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in representing Cbrist as inferior to the Father with respect to His human nature, yet equal to Him with respect to the Divine ; for the different representations and seeming contradictions in the scriptural character of our Saviour plainly prove, that His compound person partook of natures essentially different from each other. We use a similar manner of speaking with regard to ourselves, and on a similar account. When a writer calls mankind sometimes mortal, sometimes immortal; at one time corruptible, at another incorruptible; instead of charging him with contradictions, we immediately perceive that he has a reference to those totally different substances, a material body and immaterial soul, which are, in an inexplicable manner, united in us. Let us use the same degree of common sense with regard to the scriptures, and all the difficulties concerning the character of Christ will vanish. There will then appear no contrariety in calling Him the Son of Man, and get the Lord of Glory. (Luke xix. 10. 1 Cor. ii. 8.) But it lies upon those who deny the divinity of Christ, to reconcile those passages of scripture which attribute Divine perfections to Christ, and speak of Him as God, with those that are expressive of His inferiority to the Father; and till this is satisfactorily done, they must give us leave to think, that the former refer to His original nature, and the latter to His assumed manhood and mediatorial character, wbich is the only way of reconciling those scriptures that otherwise would be quite contradictory.

II. There are certain attributes or perfections which solely belong to and characterize the Supreme Being: these cannot be ascribed to any creature. Wherever we find these perfections ascribed to any being in the scriptures, we have the fullest assurance that such being is God; both because they are incommunicable in their own nature, and because God hath declared He will not give His glory to another. (Isaiah xlii. 8.) But these perfections are ascribed to our Lord Jesus Christ in the scriptures, therefore He is very and eternal God. This I shall prove by the most clear testimony of God's word, and then take notice of the principal objections which are made to this doctrine.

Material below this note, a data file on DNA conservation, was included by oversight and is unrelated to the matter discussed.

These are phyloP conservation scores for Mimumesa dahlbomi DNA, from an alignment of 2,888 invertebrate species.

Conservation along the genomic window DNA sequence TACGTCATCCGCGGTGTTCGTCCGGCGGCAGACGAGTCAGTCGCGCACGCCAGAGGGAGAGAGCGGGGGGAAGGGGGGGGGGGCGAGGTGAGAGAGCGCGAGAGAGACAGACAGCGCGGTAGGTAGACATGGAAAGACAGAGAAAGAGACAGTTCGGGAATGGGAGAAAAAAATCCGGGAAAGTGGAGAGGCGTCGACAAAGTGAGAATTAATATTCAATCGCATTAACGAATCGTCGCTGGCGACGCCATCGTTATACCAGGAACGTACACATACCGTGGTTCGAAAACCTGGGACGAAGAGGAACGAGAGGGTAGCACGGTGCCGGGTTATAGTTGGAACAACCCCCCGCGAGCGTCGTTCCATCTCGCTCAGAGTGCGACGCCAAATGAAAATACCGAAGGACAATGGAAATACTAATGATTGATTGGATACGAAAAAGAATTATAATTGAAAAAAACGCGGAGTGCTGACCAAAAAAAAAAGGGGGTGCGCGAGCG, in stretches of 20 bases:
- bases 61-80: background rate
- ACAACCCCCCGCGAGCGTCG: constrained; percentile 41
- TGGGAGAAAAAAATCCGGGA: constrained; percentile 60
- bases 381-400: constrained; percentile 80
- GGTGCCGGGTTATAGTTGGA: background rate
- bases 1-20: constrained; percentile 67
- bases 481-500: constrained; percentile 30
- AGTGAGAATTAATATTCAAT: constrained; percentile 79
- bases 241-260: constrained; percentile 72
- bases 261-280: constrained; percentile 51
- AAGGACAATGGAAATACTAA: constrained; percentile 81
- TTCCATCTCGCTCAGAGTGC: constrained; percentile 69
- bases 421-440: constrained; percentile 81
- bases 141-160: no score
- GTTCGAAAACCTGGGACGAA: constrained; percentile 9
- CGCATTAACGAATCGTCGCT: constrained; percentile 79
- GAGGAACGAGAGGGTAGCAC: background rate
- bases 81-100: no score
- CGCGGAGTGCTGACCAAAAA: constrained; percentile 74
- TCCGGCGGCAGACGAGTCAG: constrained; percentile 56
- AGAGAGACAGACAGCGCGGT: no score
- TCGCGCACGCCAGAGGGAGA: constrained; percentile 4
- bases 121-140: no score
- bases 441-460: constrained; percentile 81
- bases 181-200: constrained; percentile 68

1. The eternal existence of the Supreme Being is one of those incommunicable perfections which can be ascribed to no creature whatever. Thus saith the Lord, the King of Israel, and his Redeemer, the Lord of Hosts, I am the first, and I an the last, and beside me there is no God. (Isaiah xliv. 6.) This glorious attribute of the Deity is repeatedly ascribed to Christ: When I saw Him (says the beloved disciple) I fell at His feet as dead; and He laid His right hand upon me, saying unto me, Fear not; I AM THE FIRST AND THE LAST. (Rev. i. 17.) Again, I am Alpha and Omega, the beginning and the end, THE FIRST AND THE LAST. (Rev xxii. 13.)

It is the character of the immutable and self-existent God that He was, and is, and is to come. (Rev. i. 4.) And this is the true character of Jesus Christ, who is the same yesterday, and to-day, and for ever. (Heb. xiii. 8.) He, who in the fulness of time was to take our nature upon Him, is thus described by the Prophet Micah, Thou Bethlehem Ephratah, though thou be little among the thousands of Judah, yet out of thee shall he come forth unto me, that is to be Ruler in Israel; whose goings forth have been from of old, from EVER. LASTING. (Micah v. 2.) Hence our blessed Lord speaks of the glory which He had with the Father